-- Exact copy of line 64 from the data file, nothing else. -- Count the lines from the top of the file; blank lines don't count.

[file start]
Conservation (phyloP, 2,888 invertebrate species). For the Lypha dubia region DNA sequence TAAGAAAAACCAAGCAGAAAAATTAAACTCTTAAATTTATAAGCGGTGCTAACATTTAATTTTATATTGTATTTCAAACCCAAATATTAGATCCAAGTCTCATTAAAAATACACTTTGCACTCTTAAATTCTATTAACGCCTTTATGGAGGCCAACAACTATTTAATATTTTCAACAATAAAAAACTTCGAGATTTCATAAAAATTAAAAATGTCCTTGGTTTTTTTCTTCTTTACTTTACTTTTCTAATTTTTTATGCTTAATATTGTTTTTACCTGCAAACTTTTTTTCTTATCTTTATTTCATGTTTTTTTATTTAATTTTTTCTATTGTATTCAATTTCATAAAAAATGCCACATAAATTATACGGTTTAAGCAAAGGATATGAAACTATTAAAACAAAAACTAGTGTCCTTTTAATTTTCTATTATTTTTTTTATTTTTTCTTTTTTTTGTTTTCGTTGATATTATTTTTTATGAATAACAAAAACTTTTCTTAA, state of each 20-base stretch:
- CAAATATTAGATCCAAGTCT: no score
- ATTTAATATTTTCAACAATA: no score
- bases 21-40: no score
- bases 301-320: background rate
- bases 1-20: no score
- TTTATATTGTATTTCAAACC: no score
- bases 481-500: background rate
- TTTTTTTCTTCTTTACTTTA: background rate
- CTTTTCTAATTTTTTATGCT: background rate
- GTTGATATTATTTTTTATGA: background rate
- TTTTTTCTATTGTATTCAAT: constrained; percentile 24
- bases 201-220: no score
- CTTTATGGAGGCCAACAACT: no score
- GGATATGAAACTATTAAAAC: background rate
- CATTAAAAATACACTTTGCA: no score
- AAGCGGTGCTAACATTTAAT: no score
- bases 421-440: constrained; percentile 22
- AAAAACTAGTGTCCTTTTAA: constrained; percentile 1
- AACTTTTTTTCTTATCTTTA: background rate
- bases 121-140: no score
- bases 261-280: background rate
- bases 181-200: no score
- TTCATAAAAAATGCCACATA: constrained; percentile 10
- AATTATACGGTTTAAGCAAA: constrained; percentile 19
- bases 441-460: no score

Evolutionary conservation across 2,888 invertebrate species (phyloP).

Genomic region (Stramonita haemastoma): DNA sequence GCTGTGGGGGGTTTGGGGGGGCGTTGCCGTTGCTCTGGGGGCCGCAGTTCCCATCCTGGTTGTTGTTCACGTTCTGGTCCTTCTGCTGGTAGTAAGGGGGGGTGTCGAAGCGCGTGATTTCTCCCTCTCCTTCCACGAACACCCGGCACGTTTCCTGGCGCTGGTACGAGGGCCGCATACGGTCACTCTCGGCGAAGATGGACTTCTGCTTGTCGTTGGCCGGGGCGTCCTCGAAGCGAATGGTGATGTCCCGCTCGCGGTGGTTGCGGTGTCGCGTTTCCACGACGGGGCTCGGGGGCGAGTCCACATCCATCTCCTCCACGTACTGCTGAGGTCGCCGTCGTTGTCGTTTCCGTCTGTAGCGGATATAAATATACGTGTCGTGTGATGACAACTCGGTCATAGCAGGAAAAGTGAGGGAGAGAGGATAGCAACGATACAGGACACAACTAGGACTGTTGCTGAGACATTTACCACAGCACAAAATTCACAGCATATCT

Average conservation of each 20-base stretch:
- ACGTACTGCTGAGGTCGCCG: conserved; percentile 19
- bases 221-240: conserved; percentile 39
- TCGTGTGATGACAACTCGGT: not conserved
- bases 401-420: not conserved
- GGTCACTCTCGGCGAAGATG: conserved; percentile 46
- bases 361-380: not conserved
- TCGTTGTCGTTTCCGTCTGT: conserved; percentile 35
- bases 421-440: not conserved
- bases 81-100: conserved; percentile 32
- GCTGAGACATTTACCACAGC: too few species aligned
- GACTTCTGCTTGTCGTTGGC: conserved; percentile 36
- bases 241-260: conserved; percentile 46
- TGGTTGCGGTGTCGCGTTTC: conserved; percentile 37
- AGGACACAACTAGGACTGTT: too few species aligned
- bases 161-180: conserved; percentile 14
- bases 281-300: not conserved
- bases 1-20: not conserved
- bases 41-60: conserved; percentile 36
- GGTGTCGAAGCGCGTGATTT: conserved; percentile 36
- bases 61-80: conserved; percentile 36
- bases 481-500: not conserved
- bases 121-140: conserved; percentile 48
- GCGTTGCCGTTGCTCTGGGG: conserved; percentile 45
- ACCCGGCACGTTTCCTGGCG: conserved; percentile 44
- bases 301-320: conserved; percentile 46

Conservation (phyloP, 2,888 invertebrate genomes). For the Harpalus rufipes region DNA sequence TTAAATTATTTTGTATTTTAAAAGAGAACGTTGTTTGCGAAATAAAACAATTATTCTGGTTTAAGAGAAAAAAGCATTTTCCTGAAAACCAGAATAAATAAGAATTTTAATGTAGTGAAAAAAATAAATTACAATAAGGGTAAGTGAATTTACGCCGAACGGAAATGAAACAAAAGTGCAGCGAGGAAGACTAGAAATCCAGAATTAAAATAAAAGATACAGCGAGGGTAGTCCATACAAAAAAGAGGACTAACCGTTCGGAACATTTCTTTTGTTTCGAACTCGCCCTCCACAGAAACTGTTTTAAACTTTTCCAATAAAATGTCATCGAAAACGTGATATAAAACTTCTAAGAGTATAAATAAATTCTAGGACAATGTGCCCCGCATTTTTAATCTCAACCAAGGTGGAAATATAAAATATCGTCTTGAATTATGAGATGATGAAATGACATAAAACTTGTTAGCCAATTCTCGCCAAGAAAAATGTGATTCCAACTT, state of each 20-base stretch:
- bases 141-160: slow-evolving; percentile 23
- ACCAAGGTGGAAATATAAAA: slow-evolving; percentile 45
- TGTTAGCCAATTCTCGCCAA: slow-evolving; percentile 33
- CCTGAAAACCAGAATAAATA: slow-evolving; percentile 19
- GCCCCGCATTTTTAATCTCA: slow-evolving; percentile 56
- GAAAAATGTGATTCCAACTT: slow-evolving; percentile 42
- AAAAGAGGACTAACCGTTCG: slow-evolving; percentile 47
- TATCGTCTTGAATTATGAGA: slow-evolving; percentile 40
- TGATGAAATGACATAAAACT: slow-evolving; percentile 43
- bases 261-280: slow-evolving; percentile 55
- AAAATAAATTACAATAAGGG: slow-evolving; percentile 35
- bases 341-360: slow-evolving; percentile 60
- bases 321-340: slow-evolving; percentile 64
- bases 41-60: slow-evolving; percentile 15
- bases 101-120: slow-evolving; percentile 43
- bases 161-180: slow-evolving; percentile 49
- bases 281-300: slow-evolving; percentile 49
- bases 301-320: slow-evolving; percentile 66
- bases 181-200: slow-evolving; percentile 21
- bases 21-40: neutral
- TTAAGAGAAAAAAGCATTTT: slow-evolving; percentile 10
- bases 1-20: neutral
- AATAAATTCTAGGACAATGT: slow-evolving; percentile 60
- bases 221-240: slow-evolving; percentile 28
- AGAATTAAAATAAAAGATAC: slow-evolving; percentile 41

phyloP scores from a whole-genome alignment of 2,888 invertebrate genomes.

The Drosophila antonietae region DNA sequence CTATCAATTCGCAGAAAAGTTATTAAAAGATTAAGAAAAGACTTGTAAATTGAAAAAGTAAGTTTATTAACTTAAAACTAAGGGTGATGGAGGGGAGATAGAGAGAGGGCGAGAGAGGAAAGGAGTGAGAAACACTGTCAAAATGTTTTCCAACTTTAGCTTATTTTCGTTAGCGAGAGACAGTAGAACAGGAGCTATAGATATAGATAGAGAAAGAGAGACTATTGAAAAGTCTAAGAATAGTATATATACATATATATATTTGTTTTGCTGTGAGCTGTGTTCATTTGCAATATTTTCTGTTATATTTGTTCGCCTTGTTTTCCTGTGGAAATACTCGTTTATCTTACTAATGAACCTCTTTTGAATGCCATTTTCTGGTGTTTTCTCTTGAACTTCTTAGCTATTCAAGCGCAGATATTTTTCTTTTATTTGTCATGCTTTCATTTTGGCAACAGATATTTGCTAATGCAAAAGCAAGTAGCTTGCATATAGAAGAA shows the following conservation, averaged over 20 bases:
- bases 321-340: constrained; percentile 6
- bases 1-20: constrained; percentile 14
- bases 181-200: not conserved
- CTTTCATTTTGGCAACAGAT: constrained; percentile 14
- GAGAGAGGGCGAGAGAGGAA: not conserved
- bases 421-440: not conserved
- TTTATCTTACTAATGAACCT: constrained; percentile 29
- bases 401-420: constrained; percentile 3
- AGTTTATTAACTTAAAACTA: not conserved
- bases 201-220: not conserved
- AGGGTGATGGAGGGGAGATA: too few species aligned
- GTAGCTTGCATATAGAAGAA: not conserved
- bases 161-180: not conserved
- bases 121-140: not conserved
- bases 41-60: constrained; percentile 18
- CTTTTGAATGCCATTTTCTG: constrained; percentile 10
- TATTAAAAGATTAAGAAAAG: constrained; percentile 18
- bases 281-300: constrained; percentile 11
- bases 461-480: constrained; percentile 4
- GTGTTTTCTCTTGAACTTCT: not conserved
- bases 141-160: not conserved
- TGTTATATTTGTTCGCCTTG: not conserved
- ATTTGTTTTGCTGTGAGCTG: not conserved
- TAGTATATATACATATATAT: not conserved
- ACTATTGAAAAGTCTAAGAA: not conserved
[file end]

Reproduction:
- TGATGAAATGACATAAAACT: slow-evolving; percentile 43